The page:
Manufactures-- North Carolina being an agricultural state, but little attention has been paid to manufactures. There are, however, about 30 cotton factories in the state, which consume about 5,000,000 pounds of cotton annually. There are also a few woolen factories. Other manufactures are, paper, leather, furniture, cutlery, carriages &c, though none of them are carried on to any great extent.
Railroads and Canals-- There are some 600 miles of railroads in operation and under construction, in North Carolina. The principal roads completed at present are, the Raleigh and Gaston 87 miles, and the Wilmington and Weldon 167 miles, which connect the towns indicated by their titles. The only canals wholly within the state are, the Weldon, extending around the falls of the Roanoke 12 miles and a short one connecting Harlow and Clubfoot creeks.
Commerce-- North Carolina has but a limited foreign commerce, its imports and exports being less than a million annually. Its coasting trade, however, is considerable. The shipping owned within the state is about 50,000 tons.
Education-- The literary institutions are, a university at Chapel Hill, Davidson College in Mecklenburgh county, and Wake Forest College. There are about 200 academies, and 1,500 common schools in the state.
Government-- The legislative power is vested in a senate of 50, and a house of commons of 120 members, both elected, biennially, on the first Thursday in August, by the people. The executive power is vested in a governor, elected biennially by the people, who is not eligible for more than two terms in succession. The judicial power is vested in a supreme court, of three judges, and a superior, or circuit court, of seven judges, besides inferior courts. The judges of the supreme and superior courts are elected by the legislature, and hold office during good behavior. All free white males, of 21 years of age, who have resided in the state one year, are entitled to vote for governor and members of the lower house; to qualify to vote for senators, a freehold of fifty acres, of six months' possession, is also required.
Population-- In 1790 was 393,751; in 1800 was 478,103; in 1810 was 555,500; in 1820 was 638,829; in 1830 was 737,987; in 1840 was 753,419 and in 1850 was 868,903. Number of slaves in 1790 was 100,572; in 1800 was 133,296; in 1810 was 168,824; in 1820 was 295,017; in 1830 was 235,601; in 1840 was 245,817 and in 1850 was 288,412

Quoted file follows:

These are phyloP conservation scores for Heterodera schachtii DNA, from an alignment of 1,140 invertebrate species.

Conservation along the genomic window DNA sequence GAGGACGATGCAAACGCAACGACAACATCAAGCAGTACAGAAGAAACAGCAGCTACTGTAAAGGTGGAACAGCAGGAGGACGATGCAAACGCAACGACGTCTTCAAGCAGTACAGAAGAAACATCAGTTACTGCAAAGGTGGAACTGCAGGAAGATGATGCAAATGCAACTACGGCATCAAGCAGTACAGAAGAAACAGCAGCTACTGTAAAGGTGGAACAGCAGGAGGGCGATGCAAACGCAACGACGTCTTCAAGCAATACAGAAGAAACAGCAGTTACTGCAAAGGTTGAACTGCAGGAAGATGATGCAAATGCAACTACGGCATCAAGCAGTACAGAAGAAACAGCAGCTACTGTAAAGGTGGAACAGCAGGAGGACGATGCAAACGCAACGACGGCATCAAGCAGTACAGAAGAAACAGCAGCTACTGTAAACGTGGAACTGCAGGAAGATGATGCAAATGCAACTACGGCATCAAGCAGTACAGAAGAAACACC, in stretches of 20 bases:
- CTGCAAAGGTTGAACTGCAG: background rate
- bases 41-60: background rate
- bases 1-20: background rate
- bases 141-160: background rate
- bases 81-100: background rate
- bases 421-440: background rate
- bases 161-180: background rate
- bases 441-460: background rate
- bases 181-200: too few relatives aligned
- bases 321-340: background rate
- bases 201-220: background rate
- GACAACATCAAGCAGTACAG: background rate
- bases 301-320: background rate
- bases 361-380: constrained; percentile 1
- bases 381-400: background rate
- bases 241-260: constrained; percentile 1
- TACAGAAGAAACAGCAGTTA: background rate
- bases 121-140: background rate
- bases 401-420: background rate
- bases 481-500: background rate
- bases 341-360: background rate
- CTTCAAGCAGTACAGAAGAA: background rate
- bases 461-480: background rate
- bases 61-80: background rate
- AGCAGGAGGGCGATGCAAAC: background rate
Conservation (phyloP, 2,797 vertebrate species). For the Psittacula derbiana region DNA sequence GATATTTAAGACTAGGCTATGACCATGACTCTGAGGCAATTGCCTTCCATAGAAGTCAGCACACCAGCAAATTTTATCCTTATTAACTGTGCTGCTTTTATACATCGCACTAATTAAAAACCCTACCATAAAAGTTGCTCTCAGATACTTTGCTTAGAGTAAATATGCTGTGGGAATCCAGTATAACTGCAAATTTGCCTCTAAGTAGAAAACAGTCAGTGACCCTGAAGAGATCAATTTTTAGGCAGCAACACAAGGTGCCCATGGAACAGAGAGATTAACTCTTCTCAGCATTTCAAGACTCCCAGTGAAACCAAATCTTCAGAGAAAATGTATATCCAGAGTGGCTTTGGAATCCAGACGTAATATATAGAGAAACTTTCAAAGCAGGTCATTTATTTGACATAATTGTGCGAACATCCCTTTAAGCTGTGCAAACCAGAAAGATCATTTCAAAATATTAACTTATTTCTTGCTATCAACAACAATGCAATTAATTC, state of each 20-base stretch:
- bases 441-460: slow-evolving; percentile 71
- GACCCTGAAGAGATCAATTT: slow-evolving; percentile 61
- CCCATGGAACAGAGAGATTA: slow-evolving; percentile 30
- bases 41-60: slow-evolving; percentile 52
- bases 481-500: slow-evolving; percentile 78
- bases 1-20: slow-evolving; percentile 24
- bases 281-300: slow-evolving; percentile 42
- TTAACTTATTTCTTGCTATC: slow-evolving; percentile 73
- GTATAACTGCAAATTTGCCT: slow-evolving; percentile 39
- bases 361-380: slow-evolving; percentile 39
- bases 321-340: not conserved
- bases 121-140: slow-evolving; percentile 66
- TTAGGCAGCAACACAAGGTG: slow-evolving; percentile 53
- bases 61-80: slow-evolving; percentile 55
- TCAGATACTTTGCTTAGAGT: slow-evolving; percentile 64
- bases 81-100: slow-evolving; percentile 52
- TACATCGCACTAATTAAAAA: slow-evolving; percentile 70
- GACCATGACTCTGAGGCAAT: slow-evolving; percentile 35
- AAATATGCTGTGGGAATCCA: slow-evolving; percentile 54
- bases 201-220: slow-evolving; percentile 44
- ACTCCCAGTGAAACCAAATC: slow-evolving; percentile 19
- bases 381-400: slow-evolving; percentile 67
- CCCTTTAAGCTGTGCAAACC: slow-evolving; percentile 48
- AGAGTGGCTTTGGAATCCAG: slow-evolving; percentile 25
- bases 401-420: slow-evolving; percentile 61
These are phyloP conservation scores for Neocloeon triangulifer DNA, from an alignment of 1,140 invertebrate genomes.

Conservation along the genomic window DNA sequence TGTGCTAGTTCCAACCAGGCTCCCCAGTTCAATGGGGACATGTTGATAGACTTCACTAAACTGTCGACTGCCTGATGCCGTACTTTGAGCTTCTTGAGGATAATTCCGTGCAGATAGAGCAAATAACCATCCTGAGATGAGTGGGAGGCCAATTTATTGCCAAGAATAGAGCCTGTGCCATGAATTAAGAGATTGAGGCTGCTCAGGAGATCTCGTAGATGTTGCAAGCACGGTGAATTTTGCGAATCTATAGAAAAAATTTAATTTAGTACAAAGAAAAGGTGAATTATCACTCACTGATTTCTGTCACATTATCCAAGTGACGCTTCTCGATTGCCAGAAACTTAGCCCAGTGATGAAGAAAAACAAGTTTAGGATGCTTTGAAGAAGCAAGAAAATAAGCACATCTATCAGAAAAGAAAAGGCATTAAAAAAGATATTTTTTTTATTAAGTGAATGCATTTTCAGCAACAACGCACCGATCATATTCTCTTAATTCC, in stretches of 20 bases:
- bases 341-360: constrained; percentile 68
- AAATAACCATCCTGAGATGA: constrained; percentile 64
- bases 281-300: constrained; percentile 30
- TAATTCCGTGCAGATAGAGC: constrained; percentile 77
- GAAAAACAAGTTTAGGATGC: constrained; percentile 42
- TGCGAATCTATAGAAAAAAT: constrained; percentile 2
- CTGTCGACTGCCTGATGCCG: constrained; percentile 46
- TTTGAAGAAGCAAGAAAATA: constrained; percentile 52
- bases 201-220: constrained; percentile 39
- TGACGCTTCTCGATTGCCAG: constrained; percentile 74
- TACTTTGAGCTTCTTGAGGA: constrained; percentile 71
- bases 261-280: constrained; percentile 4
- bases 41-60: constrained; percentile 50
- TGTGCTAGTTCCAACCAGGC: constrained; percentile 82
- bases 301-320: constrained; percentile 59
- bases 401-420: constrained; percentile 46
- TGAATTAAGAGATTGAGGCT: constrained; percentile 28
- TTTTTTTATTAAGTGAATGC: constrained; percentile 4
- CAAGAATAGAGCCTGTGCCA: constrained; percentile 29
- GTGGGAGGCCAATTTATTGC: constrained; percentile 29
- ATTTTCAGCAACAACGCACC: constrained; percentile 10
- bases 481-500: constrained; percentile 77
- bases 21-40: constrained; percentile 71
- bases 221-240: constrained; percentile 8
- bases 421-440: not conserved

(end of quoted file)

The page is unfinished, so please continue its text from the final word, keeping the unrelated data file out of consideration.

History-- North Carolina embraces a portion of the ancient territory of Florida, as named by Ponce de Leon, in 1512, and was, more recently, a portion of South Virginia, as granted by James I of England, in 1606. It was within the limits of this state that Sir Walter Raleigh's unsuccessful attempts at settlement were made, in 1584 to 1590. In about the year 1630, another grant was made to Sir Robert Heath, of the tract lying between the 13th and 36 degrees of north latitude, which was erected into a providence, under the name of "Carolina." No settlements were made under this grant, however, and consequently it was declared void. The first permanent settlement in the region now called North Carolina was made on the east bank of the river Chowan, near the present village of Edenton, in about the year 1650, by a company of emigrants from Virginia, who fled from religious persecution. In 1661, a small Englisj colony, from Massachusetts, purchased a tract of land on Cape Fear river, from the Indians, and formed a settlement on Old Town creek, a few miles below Wilmington; but the enterprise was abandoned from the hostility of the Indians. Two years later the province was granted, by Charles II, to Lord Clarendon and seven others, and a government was established over the infant settlement on the Chowan, which was called the "Albemarle County Colony," in compliment to one of the proprietors, the duke of Albemarle. In 1665, their grant was enlarged, embracing the territory between 31° and 36½° north latitude, extending westward to the South Sea. In 1667, a new settlement was established on Cape Fear river, near the abandoned site of the New England colony, called "Clarendon County" which was again surrendered to the Indians before the year 1690. In 1707, a company of French protestants, who had previously settled in Virginia, removed to Carolina, and two years later were followed by 100 German protestant families, who were driven from their homes by religious persecution. In 1729, the crown of England purchased the whole of Carolina, which had hitherto been under the superintendence of the same board, for £17,500; and the king divided it into two provinces, North and South, which have ever since been continued separate. A convention or a kind of Congress, composed of military officers, assembled at Charlotte, in the county of Mecklenburgh, in 1775, and declared the people independent of British rule. In 1776, this state formed a constitution which, with subsequent modifications, continues to the present time. In 1789, it ratified the constitution of the United States, and was admitted into the Union as an independent state